Biennale of Sydney 2022 must-see highlights | Focus on the natural world

John Gerrard, Leaf Work (Derrigimlagh), 2020. Installation view for Galway International Arts Festival.
Courtesy of the artist and Pace Gallery. © John Gerrard. Photo: Ross Kavanagh

For its upcoming 23rd edition, the Biennale of Sydney 2022 has announced its theme titled rīvus, meaning ‘stream’ in Italian, which will focus on waterways and weaving through the form contemporary art.

Led by Colombian curator José Roca, Artistic Director of the 23rd Biennale of Sydney, and a Curatorium of highly respected local curators, the year’s biennale will present over 330 artworks by 89 participants and 400 events. Since its inaugural event in 1973, the Sydney Biennale has stated its aim “to develop and present a program that challenged traditional thinking and encouraged new levels of enthusiasm for innovative creative expression.” In the 2022 curatorial statement, a future outlook is presented in the powerful words: “Sustainability should be an action, not a theme”.

Leeroy New, Rhizome Colony, 2017. Installation view for Wonderfruit Festival, Thailand. Photo: © Wonderfruit Festival

Explaining what can be expected from the three-month exhibition, the Curatorium said: “rīvus is articulated around a series of conceptual wetlands situated along waterways of the Gadigal, Barramatagal and Cabrogal peoples.” 

“These imagined ecosystems are populated by artworks, experiments and research, responding to our connections and the givers of life for entire communities, and a growing number of jurisdictions around the world are granting rivers legal personhood rights. As we see waterways having a voice in the courtroom, we wanted to extend this further into the public sphere with our exhibition. Many of the Biennale of Sydney participants have worked with waterways, local and international, to share their stories and raise these important conversations.” 

Carolina Caycedo, From the Bottom of The River, 2020-21. From the Bottom of the River at MCA Chicago. Courtesy of the artist and MCA Chicago. Photo: Nathan Keay. © MCA Chicago

Rīvus highlights

Visitors will experience large-scale immersive, site specific projects, and living works by international and Australian participants, all of which will explore the ecologies sustained by waterways worldwide.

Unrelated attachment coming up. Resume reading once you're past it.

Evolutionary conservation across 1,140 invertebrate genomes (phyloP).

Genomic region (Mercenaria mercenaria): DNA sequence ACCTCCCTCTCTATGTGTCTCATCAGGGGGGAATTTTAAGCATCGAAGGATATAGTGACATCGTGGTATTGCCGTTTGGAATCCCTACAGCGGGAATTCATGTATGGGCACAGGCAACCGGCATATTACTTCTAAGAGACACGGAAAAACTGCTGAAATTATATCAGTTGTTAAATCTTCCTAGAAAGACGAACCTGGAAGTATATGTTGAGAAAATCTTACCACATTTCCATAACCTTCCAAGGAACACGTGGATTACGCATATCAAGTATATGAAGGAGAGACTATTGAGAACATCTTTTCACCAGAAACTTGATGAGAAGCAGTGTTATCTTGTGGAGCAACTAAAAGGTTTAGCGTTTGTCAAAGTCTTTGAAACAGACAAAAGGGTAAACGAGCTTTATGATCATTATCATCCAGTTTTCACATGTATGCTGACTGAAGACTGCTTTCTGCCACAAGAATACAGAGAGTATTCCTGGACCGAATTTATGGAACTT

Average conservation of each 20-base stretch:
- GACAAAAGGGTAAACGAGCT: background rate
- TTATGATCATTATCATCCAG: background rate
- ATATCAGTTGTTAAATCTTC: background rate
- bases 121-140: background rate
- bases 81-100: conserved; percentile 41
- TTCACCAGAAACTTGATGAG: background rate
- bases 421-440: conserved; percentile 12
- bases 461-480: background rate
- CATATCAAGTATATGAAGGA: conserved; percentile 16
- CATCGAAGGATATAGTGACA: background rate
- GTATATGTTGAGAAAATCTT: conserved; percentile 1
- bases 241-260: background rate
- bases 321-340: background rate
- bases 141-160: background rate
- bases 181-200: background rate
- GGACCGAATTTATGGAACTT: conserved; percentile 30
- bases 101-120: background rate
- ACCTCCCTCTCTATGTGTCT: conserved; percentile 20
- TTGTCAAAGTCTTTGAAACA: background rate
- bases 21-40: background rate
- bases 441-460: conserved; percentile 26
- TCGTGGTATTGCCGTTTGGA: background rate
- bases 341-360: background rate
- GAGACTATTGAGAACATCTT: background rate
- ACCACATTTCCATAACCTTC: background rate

For the very first time, Barangaroo Reserve and sub-terrain event space The Cutaway, will be used as a venues for the Biennale of Sydney. The site that features over 75,000 native plants, as well as bushwalks, harbour covers, and grassed areas, is a well-suited backdrop to the artworks on display. 

Irish artist John Gerrard, who is best known for his sculptures and installations, will present Leaf Work (Derrigimlagh) (2020). This piece will be displayed on a monumental 6m x 6m wall and set into a polished mirror pavilion on Barangaroo headland. 

“Gerrard has taken digital technology, usually employed by the commercial gaming industry, to create virtual worlds that simulate extremely detailed and authentic landscapes. Presenting a single female figure clad from head to toe in green Irish spring leaves who slowly walks in a circle upon an empty landscape, Leaf Work animates the stress felt by the environment in a response to the escalating climate crisis,” the organisers of the Biennale of Sydney said.

At the Information + Cultural Exchange in Parramatta, visitors will have the opportunity to see Manila-based artist Leeroy New’s showcase. He presents a site-specific work, using recycled, organic and industrial materials wrapping around the façade of the building. The form, as the Biennale explain, “is based on the organic root formations of the iconic Balete tree of Southeast Asia”. 

Kylie Caldwell, Woven Vessel nesting in paperbark tree, 2021. Photo: Imbi Davidson. © Casino Wake Up Time

The Biennale of Sydney 2022 will be open to the public from 12th March to 13th June 2022.

There will be an accompanying program including artist talks, performances, family events, and guided tours, all of which are open to the public and free of charge. Take a look at the full list of participants and project highlights online. 

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